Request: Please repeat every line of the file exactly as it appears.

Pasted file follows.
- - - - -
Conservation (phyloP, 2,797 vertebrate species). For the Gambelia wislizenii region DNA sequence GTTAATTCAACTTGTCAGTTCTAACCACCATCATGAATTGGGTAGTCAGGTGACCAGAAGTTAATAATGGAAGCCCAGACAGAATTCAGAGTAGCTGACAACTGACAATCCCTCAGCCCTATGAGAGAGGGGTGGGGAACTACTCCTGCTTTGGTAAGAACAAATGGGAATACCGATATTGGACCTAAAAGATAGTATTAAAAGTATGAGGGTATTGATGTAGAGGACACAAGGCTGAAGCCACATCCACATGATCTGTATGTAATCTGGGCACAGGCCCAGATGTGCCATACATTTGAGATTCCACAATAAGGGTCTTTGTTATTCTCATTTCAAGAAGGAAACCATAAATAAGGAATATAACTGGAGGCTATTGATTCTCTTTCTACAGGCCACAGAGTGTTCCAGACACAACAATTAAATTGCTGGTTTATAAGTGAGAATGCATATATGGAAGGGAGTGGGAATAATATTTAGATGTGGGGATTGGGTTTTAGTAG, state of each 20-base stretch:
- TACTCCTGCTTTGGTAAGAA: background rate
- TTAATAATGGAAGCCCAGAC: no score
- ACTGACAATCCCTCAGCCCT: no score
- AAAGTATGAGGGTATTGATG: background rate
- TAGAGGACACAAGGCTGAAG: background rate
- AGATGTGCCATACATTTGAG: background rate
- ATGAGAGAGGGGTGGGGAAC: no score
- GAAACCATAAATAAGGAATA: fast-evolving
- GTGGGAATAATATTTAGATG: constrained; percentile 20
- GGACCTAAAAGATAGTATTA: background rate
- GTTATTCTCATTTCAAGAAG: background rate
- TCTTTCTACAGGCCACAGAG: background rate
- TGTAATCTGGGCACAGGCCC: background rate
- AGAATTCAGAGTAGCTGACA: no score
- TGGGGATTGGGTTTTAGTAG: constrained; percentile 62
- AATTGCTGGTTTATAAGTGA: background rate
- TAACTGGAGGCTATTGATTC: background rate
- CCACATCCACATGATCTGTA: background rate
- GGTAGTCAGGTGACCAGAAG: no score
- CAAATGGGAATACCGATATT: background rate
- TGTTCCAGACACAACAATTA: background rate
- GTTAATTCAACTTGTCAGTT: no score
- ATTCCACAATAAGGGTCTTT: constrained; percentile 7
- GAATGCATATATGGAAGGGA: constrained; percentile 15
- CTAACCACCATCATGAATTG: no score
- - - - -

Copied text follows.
Conservation (phyloP, 2,797 vertebrate species). For the Gambelia wislizenii region DNA sequence GTTAATTCAACTTGTCAGTTCTAACCACCATCATGAATTGGGTAGTCAGGTGACCAGAAGTTAATAATGGAAGCCCAGACAGAATTCAGAGTAGCTGACAACTGACAATCCCTCAGCCCTATGAGAGAGGGGTGGGGAACTACTCCTGCTTTGGTAAGAACAAATGGGAATACCGATATTGGACCTAAAAGATAGTATTAAAAGTATGAGGGTATTGATGTAGAGGACACAAGGCTGAAGCCACATCCACATGATCTGTATGTAATCTGGGCACAGGCCCAGATGTGCCATACATTTGAGATTCCACAATAAGGGTCTTTGTTATTCTCATTTCAAGAAGGAAACCATAAATAAGGAATATAACTGGAGGCTATTGATTCTCTTTCTACAGGCCACAGAGTGTTCCAGACACAACAATTAAATTGCTGGTTTATAAGTGAGAATGCATATATGGAAGGGAGTGGGAATAATATTTAGATGTGGGGATTGGGTTTTAGTAG, state of each 20-base stretch:
- TACTCCTGCTTTGGTAAGAA: background rate
- TTAATAATGGAAGCCCAGAC: no score
- ACTGACAATCCCTCAGCCCT: no score
- AAAGTATGAGGGTATTGATG: background rate
- TAGAGGACACAAGGCTGAAG: background rate
- AGATGTGCCATACATTTGAG: background rate
- ATGAGAGAGGGGTGGGGAAC: no score
- GAAACCATAAATAAGGAATA: fast-evolving
- GTGGGAATAATATTTAGATG: constrained; percentile 20
- GGACCTAAAAGATAGTATTA: background rate
- GTTATTCTCATTTCAAGAAG: background rate
- TCTTTCTACAGGCCACAGAG: background rate
- TGTAATCTGGGCACAGGCCC: background rate
- AGAATTCAGAGTAGCTGACA: no score
- TGGGGATTGGGTTTTAGTAG: constrained; percentile 62
- AATTGCTGGTTTATAAGTGA: background rate
- TAACTGGAGGCTATTGATTC: background rate
- CCACATCCACATGATCTGTA: background rate
- GGTAGTCAGGTGACCAGAAG: no score
- CAAATGGGAATACCGATATT: background rate
- TGTTCCAGACACAACAATTA: background rate
- GTTAATTCAACTTGTCAGTT: no score
- ATTCCACAATAAGGGTCTTT: constrained; percentile 7
- GAATGCATATATGGAAGGGA: constrained; percentile 15
- CTAACCACCATCATGAATTG: no score